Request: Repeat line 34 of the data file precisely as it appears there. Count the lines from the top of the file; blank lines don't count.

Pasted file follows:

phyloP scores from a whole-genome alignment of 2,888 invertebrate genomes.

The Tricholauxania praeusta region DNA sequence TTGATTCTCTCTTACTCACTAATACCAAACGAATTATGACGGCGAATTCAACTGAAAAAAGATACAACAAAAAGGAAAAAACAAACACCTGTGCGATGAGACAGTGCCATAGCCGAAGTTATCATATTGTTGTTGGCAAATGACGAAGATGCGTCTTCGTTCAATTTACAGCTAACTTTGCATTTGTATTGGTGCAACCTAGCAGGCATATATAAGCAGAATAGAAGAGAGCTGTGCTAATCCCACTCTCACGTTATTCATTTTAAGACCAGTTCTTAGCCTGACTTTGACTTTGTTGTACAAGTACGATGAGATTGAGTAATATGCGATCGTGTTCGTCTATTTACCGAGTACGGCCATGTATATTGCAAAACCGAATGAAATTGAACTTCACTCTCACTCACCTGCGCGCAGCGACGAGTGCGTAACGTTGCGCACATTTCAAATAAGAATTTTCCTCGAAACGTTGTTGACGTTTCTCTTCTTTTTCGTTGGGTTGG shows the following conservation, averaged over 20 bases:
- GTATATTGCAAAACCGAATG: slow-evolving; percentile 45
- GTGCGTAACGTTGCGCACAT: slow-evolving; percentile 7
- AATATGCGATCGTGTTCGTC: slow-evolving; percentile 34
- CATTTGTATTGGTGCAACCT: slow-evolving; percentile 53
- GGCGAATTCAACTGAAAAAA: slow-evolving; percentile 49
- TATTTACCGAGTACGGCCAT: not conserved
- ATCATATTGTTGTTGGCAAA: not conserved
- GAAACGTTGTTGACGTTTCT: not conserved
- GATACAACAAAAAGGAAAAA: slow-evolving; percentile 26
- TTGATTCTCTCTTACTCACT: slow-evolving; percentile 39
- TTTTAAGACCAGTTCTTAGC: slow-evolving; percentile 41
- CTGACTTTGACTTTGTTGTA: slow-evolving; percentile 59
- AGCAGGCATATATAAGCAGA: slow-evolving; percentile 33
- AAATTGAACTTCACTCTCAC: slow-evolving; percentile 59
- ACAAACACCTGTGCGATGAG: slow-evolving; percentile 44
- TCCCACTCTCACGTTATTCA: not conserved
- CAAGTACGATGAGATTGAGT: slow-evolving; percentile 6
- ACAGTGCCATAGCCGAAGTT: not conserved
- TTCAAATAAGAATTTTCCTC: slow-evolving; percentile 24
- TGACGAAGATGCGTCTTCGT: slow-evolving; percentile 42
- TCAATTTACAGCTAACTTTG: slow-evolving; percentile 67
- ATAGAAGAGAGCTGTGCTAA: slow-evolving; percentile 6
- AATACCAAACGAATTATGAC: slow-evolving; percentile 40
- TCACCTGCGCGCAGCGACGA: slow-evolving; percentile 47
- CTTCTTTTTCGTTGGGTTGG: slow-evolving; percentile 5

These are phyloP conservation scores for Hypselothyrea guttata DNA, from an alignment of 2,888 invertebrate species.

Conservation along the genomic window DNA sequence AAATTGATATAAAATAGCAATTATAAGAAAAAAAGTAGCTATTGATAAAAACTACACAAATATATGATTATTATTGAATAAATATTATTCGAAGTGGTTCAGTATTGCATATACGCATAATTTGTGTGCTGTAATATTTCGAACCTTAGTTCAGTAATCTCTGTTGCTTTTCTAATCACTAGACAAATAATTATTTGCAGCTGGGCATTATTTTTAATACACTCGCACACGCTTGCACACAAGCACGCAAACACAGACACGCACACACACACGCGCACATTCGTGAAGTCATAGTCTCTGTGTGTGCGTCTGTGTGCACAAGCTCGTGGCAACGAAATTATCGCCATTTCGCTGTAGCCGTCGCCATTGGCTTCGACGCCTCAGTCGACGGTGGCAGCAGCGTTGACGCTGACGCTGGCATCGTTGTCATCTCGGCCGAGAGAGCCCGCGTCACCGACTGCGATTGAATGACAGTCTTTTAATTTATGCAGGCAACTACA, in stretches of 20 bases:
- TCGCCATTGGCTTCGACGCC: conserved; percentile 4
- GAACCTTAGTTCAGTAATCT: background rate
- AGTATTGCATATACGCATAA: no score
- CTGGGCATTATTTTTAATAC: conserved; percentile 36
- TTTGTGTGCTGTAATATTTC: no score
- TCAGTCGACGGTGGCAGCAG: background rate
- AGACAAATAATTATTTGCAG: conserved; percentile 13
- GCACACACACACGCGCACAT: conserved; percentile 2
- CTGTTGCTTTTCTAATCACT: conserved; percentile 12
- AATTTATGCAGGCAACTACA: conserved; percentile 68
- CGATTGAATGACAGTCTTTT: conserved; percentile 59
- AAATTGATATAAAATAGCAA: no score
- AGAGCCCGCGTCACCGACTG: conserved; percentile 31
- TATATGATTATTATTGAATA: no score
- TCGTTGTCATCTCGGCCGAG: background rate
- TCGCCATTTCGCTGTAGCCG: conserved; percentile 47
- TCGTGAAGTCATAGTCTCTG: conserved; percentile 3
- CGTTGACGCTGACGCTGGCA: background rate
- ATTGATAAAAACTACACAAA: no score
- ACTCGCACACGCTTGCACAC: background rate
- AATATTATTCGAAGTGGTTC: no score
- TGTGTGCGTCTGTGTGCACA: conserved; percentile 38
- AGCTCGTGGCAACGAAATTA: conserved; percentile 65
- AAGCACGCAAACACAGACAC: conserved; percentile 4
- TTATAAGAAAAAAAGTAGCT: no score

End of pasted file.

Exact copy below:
- TTTGTGTGCTGTAATATTTC: no score